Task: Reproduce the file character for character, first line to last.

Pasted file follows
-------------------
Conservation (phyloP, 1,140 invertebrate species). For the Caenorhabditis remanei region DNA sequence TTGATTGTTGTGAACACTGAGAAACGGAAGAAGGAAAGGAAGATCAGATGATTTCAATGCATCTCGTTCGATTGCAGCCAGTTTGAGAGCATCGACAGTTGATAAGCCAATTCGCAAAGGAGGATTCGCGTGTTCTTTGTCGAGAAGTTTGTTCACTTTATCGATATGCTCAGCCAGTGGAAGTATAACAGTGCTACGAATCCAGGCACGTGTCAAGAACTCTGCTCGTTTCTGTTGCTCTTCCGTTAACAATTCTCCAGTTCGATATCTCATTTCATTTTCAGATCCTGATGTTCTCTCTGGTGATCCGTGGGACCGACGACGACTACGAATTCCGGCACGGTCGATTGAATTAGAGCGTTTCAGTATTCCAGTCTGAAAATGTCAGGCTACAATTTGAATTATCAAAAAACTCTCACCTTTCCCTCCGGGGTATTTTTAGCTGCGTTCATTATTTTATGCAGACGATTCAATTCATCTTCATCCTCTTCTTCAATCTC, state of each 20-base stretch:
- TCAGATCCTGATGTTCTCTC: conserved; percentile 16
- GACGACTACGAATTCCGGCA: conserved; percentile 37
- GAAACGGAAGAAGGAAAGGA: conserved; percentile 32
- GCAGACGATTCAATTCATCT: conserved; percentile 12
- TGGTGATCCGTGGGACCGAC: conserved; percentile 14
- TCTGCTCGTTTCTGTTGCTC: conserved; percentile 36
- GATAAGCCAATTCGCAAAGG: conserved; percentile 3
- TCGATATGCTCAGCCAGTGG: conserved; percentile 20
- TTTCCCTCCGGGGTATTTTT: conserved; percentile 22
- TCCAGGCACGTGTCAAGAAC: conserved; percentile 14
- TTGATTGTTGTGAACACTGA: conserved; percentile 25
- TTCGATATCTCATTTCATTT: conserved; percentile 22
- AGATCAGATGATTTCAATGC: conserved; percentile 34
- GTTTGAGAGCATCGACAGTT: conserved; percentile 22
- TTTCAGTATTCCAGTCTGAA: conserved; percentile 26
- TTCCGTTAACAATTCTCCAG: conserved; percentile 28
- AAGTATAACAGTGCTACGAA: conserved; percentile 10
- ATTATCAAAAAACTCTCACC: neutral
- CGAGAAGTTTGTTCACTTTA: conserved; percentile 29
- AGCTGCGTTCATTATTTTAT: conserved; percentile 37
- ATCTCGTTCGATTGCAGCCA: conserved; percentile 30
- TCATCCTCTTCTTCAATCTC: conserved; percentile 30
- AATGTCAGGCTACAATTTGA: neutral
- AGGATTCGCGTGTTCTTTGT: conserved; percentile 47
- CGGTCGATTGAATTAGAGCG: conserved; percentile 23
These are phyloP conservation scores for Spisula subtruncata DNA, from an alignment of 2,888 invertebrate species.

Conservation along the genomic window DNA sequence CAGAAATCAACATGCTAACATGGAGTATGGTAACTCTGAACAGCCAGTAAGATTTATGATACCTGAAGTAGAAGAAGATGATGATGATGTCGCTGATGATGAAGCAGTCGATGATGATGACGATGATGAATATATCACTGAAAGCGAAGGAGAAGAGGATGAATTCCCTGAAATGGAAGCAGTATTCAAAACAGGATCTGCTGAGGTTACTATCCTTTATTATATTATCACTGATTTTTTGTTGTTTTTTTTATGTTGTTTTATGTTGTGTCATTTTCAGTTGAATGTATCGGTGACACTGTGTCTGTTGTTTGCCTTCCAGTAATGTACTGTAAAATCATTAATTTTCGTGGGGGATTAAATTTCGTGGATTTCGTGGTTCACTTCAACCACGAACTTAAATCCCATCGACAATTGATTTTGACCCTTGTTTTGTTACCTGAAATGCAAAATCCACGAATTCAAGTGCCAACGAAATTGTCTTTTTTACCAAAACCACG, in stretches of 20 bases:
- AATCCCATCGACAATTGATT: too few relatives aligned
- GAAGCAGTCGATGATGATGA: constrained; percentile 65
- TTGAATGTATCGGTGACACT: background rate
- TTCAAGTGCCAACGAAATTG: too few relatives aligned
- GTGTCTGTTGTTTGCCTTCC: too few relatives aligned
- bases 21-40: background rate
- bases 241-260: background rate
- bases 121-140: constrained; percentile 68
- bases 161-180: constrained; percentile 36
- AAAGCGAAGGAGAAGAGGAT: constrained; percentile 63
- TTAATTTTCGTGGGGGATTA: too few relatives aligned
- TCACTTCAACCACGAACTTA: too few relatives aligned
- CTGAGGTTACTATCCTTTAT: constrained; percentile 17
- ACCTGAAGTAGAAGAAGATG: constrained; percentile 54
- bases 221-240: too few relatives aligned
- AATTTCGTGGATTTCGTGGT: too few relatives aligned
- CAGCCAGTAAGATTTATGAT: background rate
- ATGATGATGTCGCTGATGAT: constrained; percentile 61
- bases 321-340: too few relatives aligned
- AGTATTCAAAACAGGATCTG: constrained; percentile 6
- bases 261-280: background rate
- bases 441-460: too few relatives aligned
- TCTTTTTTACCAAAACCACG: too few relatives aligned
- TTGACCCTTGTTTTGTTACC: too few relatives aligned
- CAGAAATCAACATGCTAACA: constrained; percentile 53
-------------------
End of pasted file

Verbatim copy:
Conservation (phyloP, 1,140 invertebrate species). For the Caenorhabditis remanei region DNA sequence TTGATTGTTGTGAACACTGAGAAACGGAAGAAGGAAAGGAAGATCAGATGATTTCAATGCATCTCGTTCGATTGCAGCCAGTTTGAGAGCATCGACAGTTGATAAGCCAATTCGCAAAGGAGGATTCGCGTGTTCTTTGTCGAGAAGTTTGTTCACTTTATCGATATGCTCAGCCAGTGGAAGTATAACAGTGCTACGAATCCAGGCACGTGTCAAGAACTCTGCTCGTTTCTGTTGCTCTTCCGTTAACAATTCTCCAGTTCGATATCTCATTTCATTTTCAGATCCTGATGTTCTCTCTGGTGATCCGTGGGACCGACGACGACTACGAATTCCGGCACGGTCGATTGAATTAGAGCGTTTCAGTATTCCAGTCTGAAAATGTCAGGCTACAATTTGAATTATCAAAAAACTCTCACCTTTCCCTCCGGGGTATTTTTAGCTGCGTTCATTATTTTATGCAGACGATTCAATTCATCTTCATCCTCTTCTTCAATCTC, state of each 20-base stretch:
- TCAGATCCTGATGTTCTCTC: conserved; percentile 16
- GACGACTACGAATTCCGGCA: conserved; percentile 37
- GAAACGGAAGAAGGAAAGGA: conserved; percentile 32
- GCAGACGATTCAATTCATCT: conserved; percentile 12
- TGGTGATCCGTGGGACCGAC: conserved; percentile 14
- TCTGCTCGTTTCTGTTGCTC: conserved; percentile 36
- GATAAGCCAATTCGCAAAGG: conserved; percentile 3
- TCGATATGCTCAGCCAGTGG: conserved; percentile 20
- TTTCCCTCCGGGGTATTTTT: conserved; percentile 22
- TCCAGGCACGTGTCAAGAAC: conserved; percentile 14
- TTGATTGTTGTGAACACTGA: conserved; percentile 25
- TTCGATATCTCATTTCATTT: conserved; percentile 22
- AGATCAGATGATTTCAATGC: conserved; percentile 34
- GTTTGAGAGCATCGACAGTT: conserved; percentile 22
- TTTCAGTATTCCAGTCTGAA: conserved; percentile 26
- TTCCGTTAACAATTCTCCAG: conserved; percentile 28
- AAGTATAACAGTGCTACGAA: conserved; percentile 10
- ATTATCAAAAAACTCTCACC: neutral
- CGAGAAGTTTGTTCACTTTA: conserved; percentile 29
- AGCTGCGTTCATTATTTTAT: conserved; percentile 37
- ATCTCGTTCGATTGCAGCCA: conserved; percentile 30
- TCATCCTCTTCTTCAATCTC: conserved; percentile 30
- AATGTCAGGCTACAATTTGA: neutral
- AGGATTCGCGTGTTCTTTGT: conserved; percentile 47
- CGGTCGATTGAATTAGAGCG: conserved; percentile 23
These are phyloP conservation scores for Spisula subtruncata DNA, from an alignment of 2,888 invertebrate species.

Conservation along the genomic window DNA sequence CAGAAATCAACATGCTAACATGGAGTATGGTAACTCTGAACAGCCAGTAAGATTTATGATACCTGAAGTAGAAGAAGATGATGATGATGTCGCTGATGATGAAGCAGTCGATGATGATGACGATGATGAATATATCACTGAAAGCGAAGGAGAAGAGGATGAATTCCCTGAAATGGAAGCAGTATTCAAAACAGGATCTGCTGAGGTTACTATCCTTTATTATATTATCACTGATTTTTTGTTGTTTTTTTTATGTTGTTTTATGTTGTGTCATTTTCAGTTGAATGTATCGGTGACACTGTGTCTGTTGTTTGCCTTCCAGTAATGTACTGTAAAATCATTAATTTTCGTGGGGGATTAAATTTCGTGGATTTCGTGGTTCACTTCAACCACGAACTTAAATCCCATCGACAATTGATTTTGACCCTTGTTTTGTTACCTGAAATGCAAAATCCACGAATTCAAGTGCCAACGAAATTGTCTTTTTTACCAAAACCACG, in stretches of 20 bases:
- AATCCCATCGACAATTGATT: too few relatives aligned
- GAAGCAGTCGATGATGATGA: constrained; percentile 65
- TTGAATGTATCGGTGACACT: background rate
- TTCAAGTGCCAACGAAATTG: too few relatives aligned
- GTGTCTGTTGTTTGCCTTCC: too few relatives aligned
- bases 21-40: background rate
- bases 241-260: background rate
- bases 121-140: constrained; percentile 68
- bases 161-180: constrained; percentile 36
- AAAGCGAAGGAGAAGAGGAT: constrained; percentile 63
- TTAATTTTCGTGGGGGATTA: too few relatives aligned
- TCACTTCAACCACGAACTTA: too few relatives aligned
- CTGAGGTTACTATCCTTTAT: constrained; percentile 17
- ACCTGAAGTAGAAGAAGATG: constrained; percentile 54
- bases 221-240: too few relatives aligned
- AATTTCGTGGATTTCGTGGT: too few relatives aligned
- CAGCCAGTAAGATTTATGAT: background rate
- ATGATGATGTCGCTGATGAT: constrained; percentile 61
- bases 321-340: too few relatives aligned
- AGTATTCAAAACAGGATCTG: constrained; percentile 6
- bases 261-280: background rate
- bases 441-460: too few relatives aligned
- TCTTTTTTACCAAAACCACG: too few relatives aligned
- TTGACCCTTGTTTTGTTACC: too few relatives aligned
- CAGAAATCAACATGCTAACA: constrained; percentile 53